“Ma’am, we would like to do an interview.”
“Just you, y’know, stuff.”
“Have you read the book?”
“Yeah. Cover looks cool.”
“So what will you ask me?”
“Stuff about your likes and things.”
“Hmm…I don’t have any likes and dislikes.”
“Aww, c’mon…if you are free we will send a photographer for a shoot tomorrow at your place.”
“What does a photo-shoot have to do with this book?”
“Oh, just stuff. Ambience, etc.”
Sure. I was getting the hang of it. Everybody I spoke to, including the serious types, told me I should go ahead.
I imagined myself curled on the sofa in the living room with the Indian flag in the background, holding a tasbeeh (prayer beads) in my hand while I gazed at a picture of the crescent and moon as a model airplane sat at a table beside me – all to convey the title of the book.
I have refused to give many interviews, some of the nature above. Even at the launch I was told a girl wanted to talk to me about the Partition. “But,” I told the person organising it, “there are people, I cannot just hole myself away.”
“It will take only five minutes.”
“Five minutes to discuss the Partition?”
Then I was told to name five books on the subject. I said not now. Fine, I was branded arrogant.
It really isn’t about arrogance, but not playing just about any game you are expected to.
One interview I did give, a fairly long one; it wasn’t carried. Wish the writer had checked with the publication about how ‘legit’ I am among certain media people!
I gave one more, this to a small web portal. The reason? It was new, the intent seemed right. I forgot all about it till I was told yesterday. It appeared in August and they have used the picture from this blog! Thankfully, they have removed the leopard eyes; if only someone had thought of taking out the half face too.
Talking of conducting interviews, I recall how much time one spent. Before the first big solo interview I did, the editor had asked me to prepare a questionnaire. I did. 60.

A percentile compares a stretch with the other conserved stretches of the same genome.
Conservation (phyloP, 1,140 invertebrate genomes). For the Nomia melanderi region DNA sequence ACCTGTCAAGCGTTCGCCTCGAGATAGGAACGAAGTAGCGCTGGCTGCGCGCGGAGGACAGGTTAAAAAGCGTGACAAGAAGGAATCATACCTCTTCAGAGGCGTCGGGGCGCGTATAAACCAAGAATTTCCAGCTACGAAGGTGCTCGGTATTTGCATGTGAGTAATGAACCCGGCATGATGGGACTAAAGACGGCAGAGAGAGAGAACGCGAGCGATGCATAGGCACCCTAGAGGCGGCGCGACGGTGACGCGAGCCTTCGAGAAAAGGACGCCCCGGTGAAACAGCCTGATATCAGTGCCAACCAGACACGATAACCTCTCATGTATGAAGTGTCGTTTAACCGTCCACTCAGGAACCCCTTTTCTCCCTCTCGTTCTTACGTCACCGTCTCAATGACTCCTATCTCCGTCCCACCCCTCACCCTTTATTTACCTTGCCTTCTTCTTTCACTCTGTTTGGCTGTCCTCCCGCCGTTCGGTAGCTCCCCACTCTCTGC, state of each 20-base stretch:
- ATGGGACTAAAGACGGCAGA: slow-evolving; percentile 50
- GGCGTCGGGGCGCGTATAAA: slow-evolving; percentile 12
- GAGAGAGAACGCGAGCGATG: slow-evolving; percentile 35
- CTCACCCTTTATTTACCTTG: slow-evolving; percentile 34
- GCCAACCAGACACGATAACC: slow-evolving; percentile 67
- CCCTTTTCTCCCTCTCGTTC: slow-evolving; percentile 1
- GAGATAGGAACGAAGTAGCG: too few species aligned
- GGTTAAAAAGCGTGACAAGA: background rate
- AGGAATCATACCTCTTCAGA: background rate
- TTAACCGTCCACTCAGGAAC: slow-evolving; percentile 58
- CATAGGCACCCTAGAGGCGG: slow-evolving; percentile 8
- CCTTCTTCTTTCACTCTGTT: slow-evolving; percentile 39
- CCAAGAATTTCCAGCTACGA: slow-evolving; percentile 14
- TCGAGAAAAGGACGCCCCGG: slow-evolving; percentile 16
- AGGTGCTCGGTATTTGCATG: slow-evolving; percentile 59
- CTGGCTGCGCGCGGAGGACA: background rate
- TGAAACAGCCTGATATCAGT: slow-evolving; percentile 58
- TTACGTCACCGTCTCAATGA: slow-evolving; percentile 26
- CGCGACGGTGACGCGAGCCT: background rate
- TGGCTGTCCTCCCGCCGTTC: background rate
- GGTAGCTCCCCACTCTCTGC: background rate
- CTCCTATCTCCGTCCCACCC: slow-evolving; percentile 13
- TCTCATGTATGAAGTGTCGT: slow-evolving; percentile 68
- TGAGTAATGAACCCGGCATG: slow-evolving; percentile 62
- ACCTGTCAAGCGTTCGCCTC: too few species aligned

“How much time do you think he has?”
“As much time as it needs to finish these,” I said.
It was not meant to be cocky. If you want to probe a mind, discover something, then you have to give it time. He did. Of course, I did not stick to that structured questionnaire. And, yes, I did not know a darn thing about him. There were no search engines. I just called up several people to find out, read a bit – all this in a few hours and between completing another piece. This is how most of us worked.
I have been accused of being too hands-on, that I should delegate transcription and research to someone. I don’t know. Maybe it is possessiveness; maybe it is just replaying and rediscovering new things along the way.
Why am I talking so much about this today? A review has appeared. (I would not have known but for well-wishers who sent me the link. Thank you…)
Now, about reviews let me tell you about the one in a prominent publication. It was sent through a booktracking agency. As I read the words, they sounded familiar. I was shocked to realise that it was completely plagiarised from another review. With one original line - it said you should not buy the book. It would have been fair enough except that the full review preceding it was very positive!
A few days later, I clicked on the link and, poof, it was gone. Caught out.
This is intriguing. Why would any writer do such a thing? It wasn’t like s/he was getting a scoop, or it was a news story or something topical. It isn’t about a must-write-about thing.
Another point: When people say you are making generalisations, would they be kind enough to write out the words instead of adding dots?
I was telling this to someone and she said, “Enjoy it. This adds to the enigma.”
And here I thought enigma was a lonely hunter…
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